Behavioral Neuroscience, lecture on C start, startle responses in fish
USD Department of Biology
Behavioral Neuroscience
C-Start Behavior
Fundamentals of Neurocircuitry
Senstory Stimulus for Startle
Mauthner Cells - Response Gating
Mauthner Efferent output
Neuromuscular Function
Integration of C-Start Circuitry and Behavior
text:Kandel pages 180
Transmitter Figures
Figures of C-Start Behavior
C-Start Circuitry
end   Acronyms/Abbreviations
Escape Behavior
I. Startle Responses in Fish  		

	A. Escape responses
		1. must be simple in quick
			a. slow and complicated = lunch (someone else's)
	B. C-Start startle response
		1. Unilateral bending of the body into a C-like shape
			a. Immediate response to stimulus
				i. Stage 1: 15-40 msec
		2. Counter-turn
			a. Away from stimulus appropriately
				i. Displacement of the head and tail to one side
			b. Vast range of angles
				i. rotates body 30-100 degrees about center of mass
			c. Grades into stage 2

		3. Stage 2
			a. Axial acceleration moves center of mass 2-6 cm
			b. Non-stereotyped flip of the tail to the opposite side
			c. Terminated usually after 2 tail flips
			d. No fixed movement pattern
				i. Trajectory change from 15-135 degrees
		4. Cold temperature affects reaction
			a. Increases probability of triggering the escape response 
			b. Increases likelihood of inappropriate direction
			c. Decreases peak velocity & acceleration

	C. C start drive: Two primary groups of reticulospinal neurons
		1. Full propulsive force and turning flexibility
			a. Mauthner Neurons
		2. Not all fish require Mauthner cells for reaction
			i. Lumpfish do C-start without Mauthner cell

	D. C-start Differs from S-start
		1. S-start has simultaneous anterior and posterior movement 
			a. but in Opposite directions
				i. produces S shape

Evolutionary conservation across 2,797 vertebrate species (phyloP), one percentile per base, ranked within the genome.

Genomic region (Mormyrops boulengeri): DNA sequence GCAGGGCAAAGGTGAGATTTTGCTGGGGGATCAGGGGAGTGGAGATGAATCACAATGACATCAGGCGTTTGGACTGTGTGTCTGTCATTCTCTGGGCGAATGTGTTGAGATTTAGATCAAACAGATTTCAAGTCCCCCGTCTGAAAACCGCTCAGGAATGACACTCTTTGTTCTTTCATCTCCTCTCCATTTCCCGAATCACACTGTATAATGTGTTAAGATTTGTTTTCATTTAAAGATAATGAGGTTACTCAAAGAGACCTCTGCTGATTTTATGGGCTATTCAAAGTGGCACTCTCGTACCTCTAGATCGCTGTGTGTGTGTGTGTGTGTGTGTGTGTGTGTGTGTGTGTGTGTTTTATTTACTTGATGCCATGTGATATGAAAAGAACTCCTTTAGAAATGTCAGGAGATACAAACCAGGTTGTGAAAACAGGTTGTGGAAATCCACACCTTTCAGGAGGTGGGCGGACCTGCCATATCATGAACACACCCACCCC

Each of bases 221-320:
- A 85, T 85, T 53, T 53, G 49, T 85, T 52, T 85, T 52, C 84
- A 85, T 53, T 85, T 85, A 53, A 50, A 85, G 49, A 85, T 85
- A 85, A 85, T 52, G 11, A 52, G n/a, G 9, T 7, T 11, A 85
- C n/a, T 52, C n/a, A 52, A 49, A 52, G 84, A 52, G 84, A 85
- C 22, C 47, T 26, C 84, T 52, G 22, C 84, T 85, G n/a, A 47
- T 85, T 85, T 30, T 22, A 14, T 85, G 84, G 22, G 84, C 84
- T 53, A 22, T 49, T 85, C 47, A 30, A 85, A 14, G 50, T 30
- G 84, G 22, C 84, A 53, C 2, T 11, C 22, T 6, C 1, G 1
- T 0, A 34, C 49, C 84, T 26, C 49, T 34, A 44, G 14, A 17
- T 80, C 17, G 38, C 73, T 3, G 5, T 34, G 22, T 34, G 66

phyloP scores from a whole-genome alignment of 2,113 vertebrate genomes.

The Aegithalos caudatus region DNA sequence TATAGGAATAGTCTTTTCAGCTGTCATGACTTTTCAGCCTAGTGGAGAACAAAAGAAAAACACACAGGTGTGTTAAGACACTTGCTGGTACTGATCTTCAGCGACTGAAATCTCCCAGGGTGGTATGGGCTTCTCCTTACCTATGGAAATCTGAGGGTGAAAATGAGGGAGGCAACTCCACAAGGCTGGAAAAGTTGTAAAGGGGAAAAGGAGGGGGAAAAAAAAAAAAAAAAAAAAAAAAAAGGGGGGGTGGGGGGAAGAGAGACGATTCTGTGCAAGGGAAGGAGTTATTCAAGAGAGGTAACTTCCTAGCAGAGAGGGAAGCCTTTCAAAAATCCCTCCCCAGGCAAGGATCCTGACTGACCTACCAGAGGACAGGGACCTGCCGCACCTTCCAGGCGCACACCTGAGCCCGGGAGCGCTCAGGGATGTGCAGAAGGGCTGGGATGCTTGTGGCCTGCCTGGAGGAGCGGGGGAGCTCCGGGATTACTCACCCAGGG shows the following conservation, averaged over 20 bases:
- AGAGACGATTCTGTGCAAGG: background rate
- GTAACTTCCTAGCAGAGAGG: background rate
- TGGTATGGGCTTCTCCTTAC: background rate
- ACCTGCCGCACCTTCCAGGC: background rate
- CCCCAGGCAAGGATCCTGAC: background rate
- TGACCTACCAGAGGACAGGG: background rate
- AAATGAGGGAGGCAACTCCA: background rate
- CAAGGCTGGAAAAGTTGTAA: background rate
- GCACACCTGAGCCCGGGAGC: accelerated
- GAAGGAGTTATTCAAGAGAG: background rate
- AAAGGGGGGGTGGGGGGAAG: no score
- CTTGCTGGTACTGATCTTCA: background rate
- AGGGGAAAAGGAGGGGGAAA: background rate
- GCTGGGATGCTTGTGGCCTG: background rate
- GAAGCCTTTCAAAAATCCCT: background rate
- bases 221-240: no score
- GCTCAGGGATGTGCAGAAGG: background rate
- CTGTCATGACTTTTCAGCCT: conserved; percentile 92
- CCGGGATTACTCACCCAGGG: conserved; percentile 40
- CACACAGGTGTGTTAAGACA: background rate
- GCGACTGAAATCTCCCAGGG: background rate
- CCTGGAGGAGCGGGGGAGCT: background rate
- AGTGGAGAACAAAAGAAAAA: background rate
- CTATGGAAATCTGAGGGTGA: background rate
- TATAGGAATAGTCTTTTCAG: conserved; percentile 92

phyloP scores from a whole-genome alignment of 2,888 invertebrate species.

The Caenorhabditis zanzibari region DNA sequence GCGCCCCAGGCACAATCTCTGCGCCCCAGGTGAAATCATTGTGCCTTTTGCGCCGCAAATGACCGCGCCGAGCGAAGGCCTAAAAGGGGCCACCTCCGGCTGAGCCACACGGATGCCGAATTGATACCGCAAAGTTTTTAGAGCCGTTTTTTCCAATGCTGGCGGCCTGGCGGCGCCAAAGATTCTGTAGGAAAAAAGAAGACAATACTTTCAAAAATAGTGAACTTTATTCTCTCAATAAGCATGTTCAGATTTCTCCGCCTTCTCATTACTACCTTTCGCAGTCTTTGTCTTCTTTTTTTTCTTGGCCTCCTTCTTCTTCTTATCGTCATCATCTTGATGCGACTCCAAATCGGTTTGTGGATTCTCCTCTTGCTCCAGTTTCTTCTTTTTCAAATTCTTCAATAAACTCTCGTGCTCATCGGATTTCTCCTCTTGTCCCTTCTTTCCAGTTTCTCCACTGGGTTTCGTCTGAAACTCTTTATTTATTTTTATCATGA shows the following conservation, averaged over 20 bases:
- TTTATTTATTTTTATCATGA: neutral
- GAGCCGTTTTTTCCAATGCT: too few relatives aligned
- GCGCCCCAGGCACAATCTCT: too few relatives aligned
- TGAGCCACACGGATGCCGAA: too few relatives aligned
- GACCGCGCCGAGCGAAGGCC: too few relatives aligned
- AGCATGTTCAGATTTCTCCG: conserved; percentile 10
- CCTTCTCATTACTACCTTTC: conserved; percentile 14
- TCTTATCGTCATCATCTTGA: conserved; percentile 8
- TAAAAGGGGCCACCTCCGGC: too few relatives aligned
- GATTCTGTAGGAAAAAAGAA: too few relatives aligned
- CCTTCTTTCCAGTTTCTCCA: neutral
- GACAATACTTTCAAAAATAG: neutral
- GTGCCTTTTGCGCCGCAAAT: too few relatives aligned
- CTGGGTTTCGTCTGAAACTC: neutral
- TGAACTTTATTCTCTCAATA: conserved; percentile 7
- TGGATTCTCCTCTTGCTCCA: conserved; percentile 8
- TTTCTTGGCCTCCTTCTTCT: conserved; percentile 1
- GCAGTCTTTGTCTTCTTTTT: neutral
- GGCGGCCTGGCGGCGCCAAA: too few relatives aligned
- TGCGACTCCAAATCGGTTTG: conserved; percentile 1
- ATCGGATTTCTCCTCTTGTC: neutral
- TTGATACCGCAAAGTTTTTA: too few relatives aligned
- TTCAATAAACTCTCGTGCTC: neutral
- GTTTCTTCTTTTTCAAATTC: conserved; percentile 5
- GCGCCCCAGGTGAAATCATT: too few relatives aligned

2. Used for both feeding and escape
		3. Simultaneous caudal muscle and rostral muscle activity
		4. Descending reticulospinal input to spinal neurons
		5. Slower acceleration and decreased velocity
		6. Less efficient initial tail flips
			a. More efficient with each additional tail flip
II. Animal Models for Escape Behavior

	A. Fish - C start
		1. Goldfish Carassius auratus
			a. Carp family - from east Asia
				i. earliest domesticated fish 
			b. maxima: length 0.6 m (23 inches), weight 4.5 Kg (9.9 lbs)
			c. life span 20 years (optimal conditions)
				i. usually 6-8 years
			d. C. auratus varieties: black moor, bubble eye,
			     butterfly tail, calico, celestial eye, comet, 
			     common, fantail, lionhead, shubunkin

				i. Pigments: black, red, yellow
					(1) in chromatophore cells
					(2) contain guanine crystals for reflectivity
				ii. Environmental factors

					(1) color intensity varies 
					    positively with light intensity 
						(a) bright light bright colors
					(2) Diet
				iii. Fins: single, double, fancy

					(1) single swim faster
			e. learning in goldfish
				i. swim through mazes 
				   push balls through hoops 
				   swim in synchronized patterns
				ii. associative learning
					(1) associate humans with food
				iii. social learning
					(1) distinguish between people
					(2) recognize vocal vibrations
				iv. c-start when golf ball dropped into water

III. Fundamentals of Neurocircuitry
IV. Afferent Path for C-Start Reflex